THE THEORIES OF subjectivity that have dominated the last thirty years of literary and cultural studies all agree on one thing.They reject the idea of the subject as a completely self-contained being that develops in the world as an expression of its own unique essence. Uniformly, they identify this image of subjectivity with the Enlightenment.
The Enlightenment can be seen to span the period from Francis Bacon ( 1561-1626) to the French Revolution of 1789, covering developments as disparate as the origins of modern empirical science, the elaboration of universal ideals of political organisation (from totalitarianism to the liberal state) and the substitution of the cult of personal sensibility for collective religion.The Enlightenment is chosen as the target of contemporary critical thought because its ideals still underprop the institutions and processes that justify the way modern Western social and political systems operate. Yet, of course, the Enlightenment was not a single thing and is full of contradictions.Both the rationale for the modern liberal state and the ideology of its most vehement opponents can be traced to definitively Enlightenment thinkers.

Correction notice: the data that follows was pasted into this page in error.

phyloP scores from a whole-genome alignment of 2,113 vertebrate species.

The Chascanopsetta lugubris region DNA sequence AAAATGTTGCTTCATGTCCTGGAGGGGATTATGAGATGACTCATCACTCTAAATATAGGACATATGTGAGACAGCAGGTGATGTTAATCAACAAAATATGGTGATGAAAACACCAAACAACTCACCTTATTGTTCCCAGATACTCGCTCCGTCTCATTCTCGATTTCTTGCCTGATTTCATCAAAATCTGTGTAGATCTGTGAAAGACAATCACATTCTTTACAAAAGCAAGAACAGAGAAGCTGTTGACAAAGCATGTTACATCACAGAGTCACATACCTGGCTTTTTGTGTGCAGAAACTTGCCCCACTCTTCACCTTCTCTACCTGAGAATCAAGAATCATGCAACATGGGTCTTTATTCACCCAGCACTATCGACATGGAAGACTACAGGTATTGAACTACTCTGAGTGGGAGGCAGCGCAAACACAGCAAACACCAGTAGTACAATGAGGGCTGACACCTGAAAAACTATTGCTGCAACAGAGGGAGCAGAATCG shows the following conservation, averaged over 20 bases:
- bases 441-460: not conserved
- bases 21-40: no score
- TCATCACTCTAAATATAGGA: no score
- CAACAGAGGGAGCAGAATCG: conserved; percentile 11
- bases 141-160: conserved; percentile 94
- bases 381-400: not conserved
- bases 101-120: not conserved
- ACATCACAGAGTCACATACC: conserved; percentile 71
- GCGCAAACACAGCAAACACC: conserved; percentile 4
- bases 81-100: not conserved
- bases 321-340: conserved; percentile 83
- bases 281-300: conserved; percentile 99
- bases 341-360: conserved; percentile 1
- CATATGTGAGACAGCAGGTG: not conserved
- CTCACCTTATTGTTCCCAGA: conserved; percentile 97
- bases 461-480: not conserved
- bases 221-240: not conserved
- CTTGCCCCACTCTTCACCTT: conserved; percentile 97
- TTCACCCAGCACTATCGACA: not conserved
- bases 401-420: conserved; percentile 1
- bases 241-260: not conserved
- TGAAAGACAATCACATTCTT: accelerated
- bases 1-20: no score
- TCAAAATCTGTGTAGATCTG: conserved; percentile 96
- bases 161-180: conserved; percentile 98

The situation with subjectivity is similar: in the same way that key developments in Enlightenment thought, and early modern thought in general, first posed the question of the subject as a free, autonomous and rational being (what we call the individual), we can also find there the seeds of radical attacks on this model, which